The Tories blame a bloated public sector for economic stagnation in parts of Britain—but the private sector won’t automatically step inby Tim Leunig / July 21, 2010 / Leave a comment
Everyone agrees that the economic disparities between north and south need to be tackled. It is unacceptable that a child born in one part of Britain has hugely different life chances to one born a few hundred miles away. The chancellor, George Osborne, was careful to state that the recent emergency Budget would “promote job creation in all parts of the country.” The government is rightly sceptical of the record of public-sector regeneration schemes, but goes further in seeing the size of the public sector as a barrier to regeneration.
The state is certainly a heavyweight employer in some places. More than 40 per cent of workers in Middlesbrough, in the northeast, have jobs in public administration, education and housing—far above the national average of 27 per cent and far, far above the 12 per cent in places such as Crawley, in the southeast. The private sector fails to thrive in Middlesbrough, the argument runs, because the public sector—with its generous national salary scales, cushy pensions and long holidays—snaffles up all the staff.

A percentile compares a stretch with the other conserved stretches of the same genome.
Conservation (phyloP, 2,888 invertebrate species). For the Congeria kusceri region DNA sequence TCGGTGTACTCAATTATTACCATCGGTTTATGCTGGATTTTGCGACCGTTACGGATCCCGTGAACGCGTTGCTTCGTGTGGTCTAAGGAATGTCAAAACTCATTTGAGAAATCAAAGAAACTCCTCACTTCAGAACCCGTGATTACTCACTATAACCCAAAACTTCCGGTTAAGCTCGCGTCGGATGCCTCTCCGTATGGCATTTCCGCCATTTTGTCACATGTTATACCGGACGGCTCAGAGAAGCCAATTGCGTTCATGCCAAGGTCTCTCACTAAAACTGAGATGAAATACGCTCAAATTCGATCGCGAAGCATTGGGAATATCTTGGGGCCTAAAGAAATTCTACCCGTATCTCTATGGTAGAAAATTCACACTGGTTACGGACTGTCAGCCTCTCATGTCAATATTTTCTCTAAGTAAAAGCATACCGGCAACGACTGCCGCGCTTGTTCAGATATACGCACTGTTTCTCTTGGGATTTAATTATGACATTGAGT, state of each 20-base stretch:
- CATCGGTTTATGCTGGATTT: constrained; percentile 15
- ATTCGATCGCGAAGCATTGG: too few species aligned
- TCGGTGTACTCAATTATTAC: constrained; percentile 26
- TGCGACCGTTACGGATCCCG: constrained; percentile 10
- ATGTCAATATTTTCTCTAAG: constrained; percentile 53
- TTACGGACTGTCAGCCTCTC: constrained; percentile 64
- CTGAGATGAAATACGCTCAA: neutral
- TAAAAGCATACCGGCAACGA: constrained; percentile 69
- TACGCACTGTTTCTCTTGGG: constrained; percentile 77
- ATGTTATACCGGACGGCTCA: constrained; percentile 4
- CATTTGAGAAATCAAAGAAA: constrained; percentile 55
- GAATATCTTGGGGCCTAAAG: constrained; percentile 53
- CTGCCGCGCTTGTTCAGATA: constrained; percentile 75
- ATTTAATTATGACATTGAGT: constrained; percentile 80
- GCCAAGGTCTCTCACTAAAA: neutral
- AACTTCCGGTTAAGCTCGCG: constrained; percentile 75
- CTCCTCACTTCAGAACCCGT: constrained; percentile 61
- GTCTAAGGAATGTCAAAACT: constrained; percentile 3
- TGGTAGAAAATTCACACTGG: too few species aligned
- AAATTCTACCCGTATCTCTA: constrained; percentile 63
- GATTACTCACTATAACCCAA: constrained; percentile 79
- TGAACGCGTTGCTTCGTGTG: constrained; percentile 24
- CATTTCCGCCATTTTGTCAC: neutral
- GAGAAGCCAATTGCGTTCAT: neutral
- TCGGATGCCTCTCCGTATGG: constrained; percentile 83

However, imagine Middlesbrough and Crawley as prospective locations for a business. If you offer wages of £500 a week you will struggle to recruit in Crawley—that is £63 less than the average full-time wage for men there—but get a good workforce in Middlesbrough, where it is £63 above the average. The difference in land costs is even greater: industrial land is 12 times as expensive in Crawley as in Middlesbrough. The public sector has not priced the private sector out in Middlesbrough; in fact, Middlesbrough remains a low-cost place to do business.
Other northeastern towns with smaller public sectors give some clue as to what Middlesbrough would be like without this large-scale employer. Take Easington, for instance. Jobs there pay 20 per cent less than those in Middlesbrough—although the skills base and job mixes are roughly equal—and many are out of work. This will be the reality for Middlesbrough when public-sector job cuts arrive: lower wages and higher unemployment.
In the recent film Up in the Air, George Clooney’s character tells the newly unemployed: “Anyone who ever built an empire or changed the world sat where you’re sitting right now.” If we make large numbers of public-sector workers in Middlesbrough redundant, some will no doubt found their own businesses. But Clooney’s job in the film was to placate people by selling them a chimera. Many of the…